As the media continues to dive into Aaron Hernandez’s past following him being charged with first-degree murder and being held without bail in a Massachusetts jail, the story itself keeps expanding outward, seemingly on a beeline for Gainesville, Fla.
The 23-year old former New England Patriots star spent three years in Gainesville, winning a national championship with the Florida Gators under head coach Urban Meyer in 2008. Apparently, he may have left a lasting legacy off the field, as well.
With the seriousness of his current charges, it’s important not to willfully insist the University of Florida is somehow culpable in all this, despite the fact that the football team earned a rather salacious reputation under Meyer.
After all, Hernandez made his way to Florida because of his talents on the football field. While character concerns should be fully weighted in scholarship offers, mistakes do happen.
However, with the most recent breaking news via USA Today, it seems as if Florida may be more blameworthy than originally expected. According to this report filed Tuesday afternoon, the University of Florida and the Gators coaching staff may have reached a settlement with the victim of an alleged Aaron Hernandez attack in a 2007 bar fight.
As the story goes, Aaron Hernandez, then just 17, was allegedly served two alcoholic beverages at The Swamp Restaurant; drinks he didn’t actually order. When confronted with a bill, Hernandez refused to pay, prompting his removal from the building by Michael Taphorn, a bouncer at the restaurant.
According to Hernandez, Taphorn proceeded to get into the then-freshman’s face. Hernandez had yet to play a down for the Gators but was enrolled at the university.
When Taphorn went to walk away, according to reports, Aaron Hernandez proceeded to punch him in the side of the head, which Hernandez did not dispute when questioned by police.
Michael Taphorn originally refused medical treatment, but the next day, further examination revealed that he had a burst eardrum. The injury took four-to-six weeks to heal.
Aaron Hernandez fled the scene, but a report was filed listing a witness to the crime as having given a statement. A supplemental report the USA Today found listed none other than Tim Tebow as “Witness 1″, which was confirmed by Gainesville Police Department spokesperson Ben Tobias.
Tim Tebow was with Hernandez and apparently tried to break up the fight, even offering to pay for the drinks Hernandez was supplied with. However, he was listed anonymously as a witness because of fear that the media would say he was physically involved in the incident.
Tebow was also present when Hernandez eventually gave his statement.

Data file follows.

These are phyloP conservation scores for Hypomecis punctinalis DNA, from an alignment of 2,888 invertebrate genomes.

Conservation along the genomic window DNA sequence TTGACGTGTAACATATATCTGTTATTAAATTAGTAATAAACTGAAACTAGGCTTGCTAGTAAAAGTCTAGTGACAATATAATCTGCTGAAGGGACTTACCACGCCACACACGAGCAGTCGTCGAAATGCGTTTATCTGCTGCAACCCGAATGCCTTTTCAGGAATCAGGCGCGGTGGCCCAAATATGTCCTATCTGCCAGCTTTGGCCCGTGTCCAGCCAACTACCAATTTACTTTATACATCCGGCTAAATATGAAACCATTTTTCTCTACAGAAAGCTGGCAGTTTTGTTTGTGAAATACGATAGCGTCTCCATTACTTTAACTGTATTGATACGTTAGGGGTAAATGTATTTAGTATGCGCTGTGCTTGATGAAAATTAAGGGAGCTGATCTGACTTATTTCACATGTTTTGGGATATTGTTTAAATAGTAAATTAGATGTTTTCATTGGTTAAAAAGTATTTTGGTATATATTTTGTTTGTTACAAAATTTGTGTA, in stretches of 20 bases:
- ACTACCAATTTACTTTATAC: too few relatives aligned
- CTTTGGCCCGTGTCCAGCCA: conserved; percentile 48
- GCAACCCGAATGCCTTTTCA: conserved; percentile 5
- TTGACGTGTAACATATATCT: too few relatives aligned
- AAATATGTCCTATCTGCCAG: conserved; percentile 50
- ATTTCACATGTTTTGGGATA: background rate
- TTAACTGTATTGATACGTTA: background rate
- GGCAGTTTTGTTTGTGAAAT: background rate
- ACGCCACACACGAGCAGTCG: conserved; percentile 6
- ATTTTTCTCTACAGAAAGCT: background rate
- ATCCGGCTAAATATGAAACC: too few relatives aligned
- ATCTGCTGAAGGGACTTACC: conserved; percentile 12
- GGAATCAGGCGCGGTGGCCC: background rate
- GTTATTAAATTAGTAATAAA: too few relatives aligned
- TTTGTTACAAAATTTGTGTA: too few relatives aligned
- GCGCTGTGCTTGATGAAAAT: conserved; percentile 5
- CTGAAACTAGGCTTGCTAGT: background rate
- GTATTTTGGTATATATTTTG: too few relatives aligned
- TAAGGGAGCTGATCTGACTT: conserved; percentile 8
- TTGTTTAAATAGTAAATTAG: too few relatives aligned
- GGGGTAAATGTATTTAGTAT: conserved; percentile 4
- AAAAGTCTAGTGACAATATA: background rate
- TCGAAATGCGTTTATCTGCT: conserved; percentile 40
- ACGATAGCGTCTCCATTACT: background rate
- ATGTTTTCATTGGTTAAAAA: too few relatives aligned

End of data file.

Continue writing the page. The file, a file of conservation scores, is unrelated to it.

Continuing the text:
Eventually, the Gainesville Police Department recommended a felony assault charge against Aaron Hernandez, but, upon following up with Taphorn, they were told that he was in settlement discussions with Florida and the Florida Gators coaching staff.
Obviously the ramifications of covering up a felony assault charge are severe, and it’s important to note that while charges were recommended, they were not formally issued. Also, it’s important to note that despite Tim Tebow’s name being involved in this story, it’s pretty clear the polarizing star quarterback, who was reunited as a teammate of Hernandez’s in New England for a short time before Hernandez was released the day of his arrest, was simply trying to do the right thing.
However, that being said, this is as bad as it gets for the Florida Gators. Certainly the University of Florida isn’t responsible for the predicament Aaron Hernandez currently finds himself in, but it does go a LONG way towards establishing a pattern of behavior, both by the Gators and Hernandez.
Urban Meyer’s Florida Gators had numerous legal issues throughout his tenure in Gainesville, and the idea of the university and the staff being complicit in an attempted cover up of a felony assault is downright appalling. More importantly, had the Gainesville Police Department been allowed to investigate the case and prosecute it to the fullest extent of the law, it may have forced Aaron Hernandez to rethink a pattern of behavior that led him to where he is today.
Then again, maybe it would have led him down an even darker path; however, at the very least, it would have alerted teams to the true character of Aaron Hernandez and taken him out of a position to become an idolized superstar athlete. Regardless, the latest USA Today report looks terrible for the University of Florida.
Chances are, it’ll get even worse from here.